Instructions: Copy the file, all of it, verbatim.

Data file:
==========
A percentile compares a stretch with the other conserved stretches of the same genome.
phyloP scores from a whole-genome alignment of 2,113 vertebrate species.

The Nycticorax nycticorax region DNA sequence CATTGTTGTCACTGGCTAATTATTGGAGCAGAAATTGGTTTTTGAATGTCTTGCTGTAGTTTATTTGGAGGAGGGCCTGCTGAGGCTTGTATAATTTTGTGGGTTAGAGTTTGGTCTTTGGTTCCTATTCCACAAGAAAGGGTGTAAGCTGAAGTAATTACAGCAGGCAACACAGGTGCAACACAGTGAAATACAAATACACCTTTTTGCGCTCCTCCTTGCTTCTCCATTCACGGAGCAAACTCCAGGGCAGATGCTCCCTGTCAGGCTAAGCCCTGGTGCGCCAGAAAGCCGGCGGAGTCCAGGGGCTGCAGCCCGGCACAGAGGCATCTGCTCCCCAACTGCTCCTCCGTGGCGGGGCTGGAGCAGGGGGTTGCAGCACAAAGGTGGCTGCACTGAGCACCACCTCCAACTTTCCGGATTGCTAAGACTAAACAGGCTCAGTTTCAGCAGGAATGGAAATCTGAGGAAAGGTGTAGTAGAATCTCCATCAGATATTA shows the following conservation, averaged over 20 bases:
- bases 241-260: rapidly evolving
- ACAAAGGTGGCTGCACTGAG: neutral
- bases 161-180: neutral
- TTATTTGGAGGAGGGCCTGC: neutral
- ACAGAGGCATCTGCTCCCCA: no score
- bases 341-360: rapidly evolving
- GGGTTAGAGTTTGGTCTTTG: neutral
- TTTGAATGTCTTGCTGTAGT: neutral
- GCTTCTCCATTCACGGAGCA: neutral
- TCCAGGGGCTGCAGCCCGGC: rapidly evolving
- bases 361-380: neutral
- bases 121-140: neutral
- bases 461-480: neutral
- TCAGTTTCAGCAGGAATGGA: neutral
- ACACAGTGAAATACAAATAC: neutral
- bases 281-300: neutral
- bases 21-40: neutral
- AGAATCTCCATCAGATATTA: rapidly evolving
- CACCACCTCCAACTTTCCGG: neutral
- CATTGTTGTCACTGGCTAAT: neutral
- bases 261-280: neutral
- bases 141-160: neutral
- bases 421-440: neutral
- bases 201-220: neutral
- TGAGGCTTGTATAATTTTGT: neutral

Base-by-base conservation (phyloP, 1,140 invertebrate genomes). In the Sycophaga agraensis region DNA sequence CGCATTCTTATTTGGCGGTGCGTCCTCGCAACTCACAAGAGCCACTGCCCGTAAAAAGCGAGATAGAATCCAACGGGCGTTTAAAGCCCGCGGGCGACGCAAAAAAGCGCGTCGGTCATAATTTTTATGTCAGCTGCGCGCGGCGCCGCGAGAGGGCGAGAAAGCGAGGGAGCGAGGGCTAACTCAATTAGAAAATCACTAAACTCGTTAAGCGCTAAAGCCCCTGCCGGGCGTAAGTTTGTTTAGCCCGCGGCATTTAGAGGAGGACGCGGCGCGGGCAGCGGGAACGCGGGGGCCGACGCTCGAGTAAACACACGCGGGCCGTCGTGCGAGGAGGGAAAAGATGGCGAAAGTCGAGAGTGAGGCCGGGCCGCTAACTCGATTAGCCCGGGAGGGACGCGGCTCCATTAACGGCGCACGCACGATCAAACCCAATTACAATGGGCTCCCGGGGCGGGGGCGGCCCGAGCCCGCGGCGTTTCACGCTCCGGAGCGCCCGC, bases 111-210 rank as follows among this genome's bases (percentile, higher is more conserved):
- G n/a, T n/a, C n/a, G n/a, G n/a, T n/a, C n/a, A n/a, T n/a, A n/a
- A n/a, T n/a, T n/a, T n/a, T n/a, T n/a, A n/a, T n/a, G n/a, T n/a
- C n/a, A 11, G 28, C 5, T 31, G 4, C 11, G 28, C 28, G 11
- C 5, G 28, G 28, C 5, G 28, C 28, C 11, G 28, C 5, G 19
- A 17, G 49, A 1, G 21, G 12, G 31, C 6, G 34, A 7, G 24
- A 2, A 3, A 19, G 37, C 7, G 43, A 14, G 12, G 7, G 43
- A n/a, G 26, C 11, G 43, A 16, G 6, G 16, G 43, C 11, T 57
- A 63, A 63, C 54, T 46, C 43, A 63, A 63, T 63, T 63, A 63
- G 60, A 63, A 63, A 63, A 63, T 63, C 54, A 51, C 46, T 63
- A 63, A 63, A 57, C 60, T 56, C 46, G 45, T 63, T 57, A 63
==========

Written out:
A percentile compares a stretch with the other conserved stretches of the same genome.
phyloP scores from a whole-genome alignment of 2,113 vertebrate species.

The Nycticorax nycticorax region DNA sequence CATTGTTGTCACTGGCTAATTATTGGAGCAGAAATTGGTTTTTGAATGTCTTGCTGTAGTTTATTTGGAGGAGGGCCTGCTGAGGCTTGTATAATTTTGTGGGTTAGAGTTTGGTCTTTGGTTCCTATTCCACAAGAAAGGGTGTAAGCTGAAGTAATTACAGCAGGCAACACAGGTGCAACACAGTGAAATACAAATACACCTTTTTGCGCTCCTCCTTGCTTCTCCATTCACGGAGCAAACTCCAGGGCAGATGCTCCCTGTCAGGCTAAGCCCTGGTGCGCCAGAAAGCCGGCGGAGTCCAGGGGCTGCAGCCCGGCACAGAGGCATCTGCTCCCCAACTGCTCCTCCGTGGCGGGGCTGGAGCAGGGGGTTGCAGCACAAAGGTGGCTGCACTGAGCACCACCTCCAACTTTCCGGATTGCTAAGACTAAACAGGCTCAGTTTCAGCAGGAATGGAAATCTGAGGAAAGGTGTAGTAGAATCTCCATCAGATATTA shows the following conservation, averaged over 20 bases:
- bases 241-260: rapidly evolving
- ACAAAGGTGGCTGCACTGAG: neutral
- bases 161-180: neutral
- TTATTTGGAGGAGGGCCTGC: neutral
- ACAGAGGCATCTGCTCCCCA: no score
- bases 341-360: rapidly evolving
- GGGTTAGAGTTTGGTCTTTG: neutral
- TTTGAATGTCTTGCTGTAGT: neutral
- GCTTCTCCATTCACGGAGCA: neutral
- TCCAGGGGCTGCAGCCCGGC: rapidly evolving
- bases 361-380: neutral
- bases 121-140: neutral
- bases 461-480: neutral
- TCAGTTTCAGCAGGAATGGA: neutral
- ACACAGTGAAATACAAATAC: neutral
- bases 281-300: neutral
- bases 21-40: neutral
- AGAATCTCCATCAGATATTA: rapidly evolving
- CACCACCTCCAACTTTCCGG: neutral
- CATTGTTGTCACTGGCTAAT: neutral
- bases 261-280: neutral
- bases 141-160: neutral
- bases 421-440: neutral
- bases 201-220: neutral
- TGAGGCTTGTATAATTTTGT: neutral

Base-by-base conservation (phyloP, 1,140 invertebrate genomes). In the Sycophaga agraensis region DNA sequence CGCATTCTTATTTGGCGGTGCGTCCTCGCAACTCACAAGAGCCACTGCCCGTAAAAAGCGAGATAGAATCCAACGGGCGTTTAAAGCCCGCGGGCGACGCAAAAAAGCGCGTCGGTCATAATTTTTATGTCAGCTGCGCGCGGCGCCGCGAGAGGGCGAGAAAGCGAGGGAGCGAGGGCTAACTCAATTAGAAAATCACTAAACTCGTTAAGCGCTAAAGCCCCTGCCGGGCGTAAGTTTGTTTAGCCCGCGGCATTTAGAGGAGGACGCGGCGCGGGCAGCGGGAACGCGGGGGCCGACGCTCGAGTAAACACACGCGGGCCGTCGTGCGAGGAGGGAAAAGATGGCGAAAGTCGAGAGTGAGGCCGGGCCGCTAACTCGATTAGCCCGGGAGGGACGCGGCTCCATTAACGGCGCACGCACGATCAAACCCAATTACAATGGGCTCCCGGGGCGGGGGCGGCCCGAGCCCGCGGCGTTTCACGCTCCGGAGCGCCCGC, bases 111-210 rank as follows among this genome's bases (percentile, higher is more conserved):
- G n/a, T n/a, C n/a, G n/a, G n/a, T n/a, C n/a, A n/a, T n/a, A n/a
- A n/a, T n/a, T n/a, T n/a, T n/a, T n/a, A n/a, T n/a, G n/a, T n/a
- C n/a, A 11, G 28, C 5, T 31, G 4, C 11, G 28, C 28, G 11
- C 5, G 28, G 28, C 5, G 28, C 28, C 11, G 28, C 5, G 19
- A 17, G 49, A 1, G 21, G 12, G 31, C 6, G 34, A 7, G 24
- A 2, A 3, A 19, G 37, C 7, G 43, A 14, G 12, G 7, G 43
- A n/a, G 26, C 11, G 43, A 16, G 6, G 16, G 43, C 11, T 57
- A 63, A 63, C 54, T 46, C 43, A 63, A 63, T 63, T 63, A 63
- G 60, A 63, A 63, A 63, A 63, T 63, C 54, A 51, C 46, T 63
- A 63, A 63, A 57, C 60, T 56, C 46, G 45, T 63, T 57, A 63